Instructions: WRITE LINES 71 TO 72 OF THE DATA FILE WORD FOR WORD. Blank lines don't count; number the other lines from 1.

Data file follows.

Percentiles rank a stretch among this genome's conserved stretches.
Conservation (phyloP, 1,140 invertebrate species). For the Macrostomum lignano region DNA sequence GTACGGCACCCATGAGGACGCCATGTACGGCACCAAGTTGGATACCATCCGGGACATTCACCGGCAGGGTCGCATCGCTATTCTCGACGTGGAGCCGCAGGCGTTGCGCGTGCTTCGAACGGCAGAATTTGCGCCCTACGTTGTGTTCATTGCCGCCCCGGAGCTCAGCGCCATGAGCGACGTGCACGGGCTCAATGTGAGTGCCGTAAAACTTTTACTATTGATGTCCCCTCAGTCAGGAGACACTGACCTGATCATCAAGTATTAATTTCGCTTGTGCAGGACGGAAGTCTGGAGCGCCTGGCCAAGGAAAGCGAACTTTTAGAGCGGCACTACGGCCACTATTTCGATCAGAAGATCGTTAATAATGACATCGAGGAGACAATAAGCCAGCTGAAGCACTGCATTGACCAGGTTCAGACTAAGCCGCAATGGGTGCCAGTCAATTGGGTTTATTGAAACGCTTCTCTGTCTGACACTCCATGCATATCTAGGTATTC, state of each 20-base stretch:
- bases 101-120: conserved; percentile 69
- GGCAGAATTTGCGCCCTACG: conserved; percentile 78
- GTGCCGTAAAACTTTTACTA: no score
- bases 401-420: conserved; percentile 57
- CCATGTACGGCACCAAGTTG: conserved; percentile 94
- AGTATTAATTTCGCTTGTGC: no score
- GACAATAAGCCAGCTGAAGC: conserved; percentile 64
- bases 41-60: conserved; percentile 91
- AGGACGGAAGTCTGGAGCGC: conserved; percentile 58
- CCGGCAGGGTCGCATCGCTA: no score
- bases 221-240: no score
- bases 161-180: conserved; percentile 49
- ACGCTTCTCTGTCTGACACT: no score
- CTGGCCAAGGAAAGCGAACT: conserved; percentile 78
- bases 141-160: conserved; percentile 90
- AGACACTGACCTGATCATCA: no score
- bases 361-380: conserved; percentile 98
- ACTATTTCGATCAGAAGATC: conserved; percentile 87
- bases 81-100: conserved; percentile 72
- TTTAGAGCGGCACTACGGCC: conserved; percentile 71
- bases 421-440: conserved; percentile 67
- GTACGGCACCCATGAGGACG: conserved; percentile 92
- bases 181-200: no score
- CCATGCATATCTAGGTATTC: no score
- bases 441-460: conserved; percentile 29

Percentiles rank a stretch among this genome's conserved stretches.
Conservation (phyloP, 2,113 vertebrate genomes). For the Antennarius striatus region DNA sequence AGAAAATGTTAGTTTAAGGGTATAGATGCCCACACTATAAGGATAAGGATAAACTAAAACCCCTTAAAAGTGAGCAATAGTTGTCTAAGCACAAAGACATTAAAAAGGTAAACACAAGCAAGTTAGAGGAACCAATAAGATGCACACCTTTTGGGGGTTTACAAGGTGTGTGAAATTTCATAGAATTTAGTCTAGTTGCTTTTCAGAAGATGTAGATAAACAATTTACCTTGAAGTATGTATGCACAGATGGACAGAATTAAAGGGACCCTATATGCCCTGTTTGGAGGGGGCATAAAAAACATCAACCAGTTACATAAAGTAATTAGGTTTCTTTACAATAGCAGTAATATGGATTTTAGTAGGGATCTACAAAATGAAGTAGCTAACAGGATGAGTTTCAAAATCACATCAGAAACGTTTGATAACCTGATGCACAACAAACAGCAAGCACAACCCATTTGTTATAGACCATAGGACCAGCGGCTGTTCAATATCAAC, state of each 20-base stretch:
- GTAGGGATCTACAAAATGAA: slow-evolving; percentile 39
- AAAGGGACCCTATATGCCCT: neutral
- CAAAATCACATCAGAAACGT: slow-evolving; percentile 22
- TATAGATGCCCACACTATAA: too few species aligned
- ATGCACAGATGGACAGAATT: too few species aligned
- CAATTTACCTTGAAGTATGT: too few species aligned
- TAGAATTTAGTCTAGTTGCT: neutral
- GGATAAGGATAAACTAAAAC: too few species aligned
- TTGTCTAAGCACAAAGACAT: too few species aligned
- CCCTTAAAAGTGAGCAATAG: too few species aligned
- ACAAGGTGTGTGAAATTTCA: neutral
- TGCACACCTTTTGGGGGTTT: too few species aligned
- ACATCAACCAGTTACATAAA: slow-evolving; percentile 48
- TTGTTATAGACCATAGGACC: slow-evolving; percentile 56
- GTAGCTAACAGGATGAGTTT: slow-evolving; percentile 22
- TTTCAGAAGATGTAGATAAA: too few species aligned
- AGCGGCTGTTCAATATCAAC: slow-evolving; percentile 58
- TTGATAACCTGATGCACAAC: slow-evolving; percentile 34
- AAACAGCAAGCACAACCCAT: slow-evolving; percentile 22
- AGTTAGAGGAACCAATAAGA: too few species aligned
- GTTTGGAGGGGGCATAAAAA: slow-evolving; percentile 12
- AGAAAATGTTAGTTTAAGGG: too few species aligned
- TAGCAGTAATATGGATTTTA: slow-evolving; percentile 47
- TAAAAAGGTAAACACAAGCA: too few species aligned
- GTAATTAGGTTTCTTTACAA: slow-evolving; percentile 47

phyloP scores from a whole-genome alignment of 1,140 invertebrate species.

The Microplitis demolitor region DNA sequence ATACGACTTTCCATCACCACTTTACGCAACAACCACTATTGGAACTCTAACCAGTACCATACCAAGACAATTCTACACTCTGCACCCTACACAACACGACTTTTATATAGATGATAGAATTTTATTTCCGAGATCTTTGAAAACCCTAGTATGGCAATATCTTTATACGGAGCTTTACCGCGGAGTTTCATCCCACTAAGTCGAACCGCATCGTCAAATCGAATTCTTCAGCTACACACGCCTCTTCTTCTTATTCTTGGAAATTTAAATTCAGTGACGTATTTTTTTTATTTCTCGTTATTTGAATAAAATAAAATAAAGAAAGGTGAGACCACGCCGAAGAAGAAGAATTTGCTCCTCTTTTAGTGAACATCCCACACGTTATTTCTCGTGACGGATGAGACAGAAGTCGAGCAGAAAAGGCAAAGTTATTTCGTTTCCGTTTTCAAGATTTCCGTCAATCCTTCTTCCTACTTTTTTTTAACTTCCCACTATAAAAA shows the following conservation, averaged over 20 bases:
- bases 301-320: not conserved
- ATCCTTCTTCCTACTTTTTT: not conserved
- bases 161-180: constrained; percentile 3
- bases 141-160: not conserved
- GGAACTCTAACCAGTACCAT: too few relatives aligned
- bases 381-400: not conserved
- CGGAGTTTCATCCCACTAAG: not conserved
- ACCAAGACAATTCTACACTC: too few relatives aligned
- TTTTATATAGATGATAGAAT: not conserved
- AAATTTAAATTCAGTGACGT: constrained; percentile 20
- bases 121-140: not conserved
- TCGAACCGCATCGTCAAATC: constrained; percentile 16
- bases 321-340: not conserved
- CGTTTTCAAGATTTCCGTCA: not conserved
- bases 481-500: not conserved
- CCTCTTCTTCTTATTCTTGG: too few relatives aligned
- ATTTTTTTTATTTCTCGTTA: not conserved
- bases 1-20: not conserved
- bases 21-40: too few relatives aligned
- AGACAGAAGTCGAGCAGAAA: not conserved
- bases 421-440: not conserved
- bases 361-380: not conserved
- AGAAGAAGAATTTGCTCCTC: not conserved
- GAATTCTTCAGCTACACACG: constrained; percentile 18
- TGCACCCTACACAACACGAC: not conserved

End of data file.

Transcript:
- bases 481-500: not conserved
- CCTCTTCTTCTTATTCTTGG: too few relatives aligned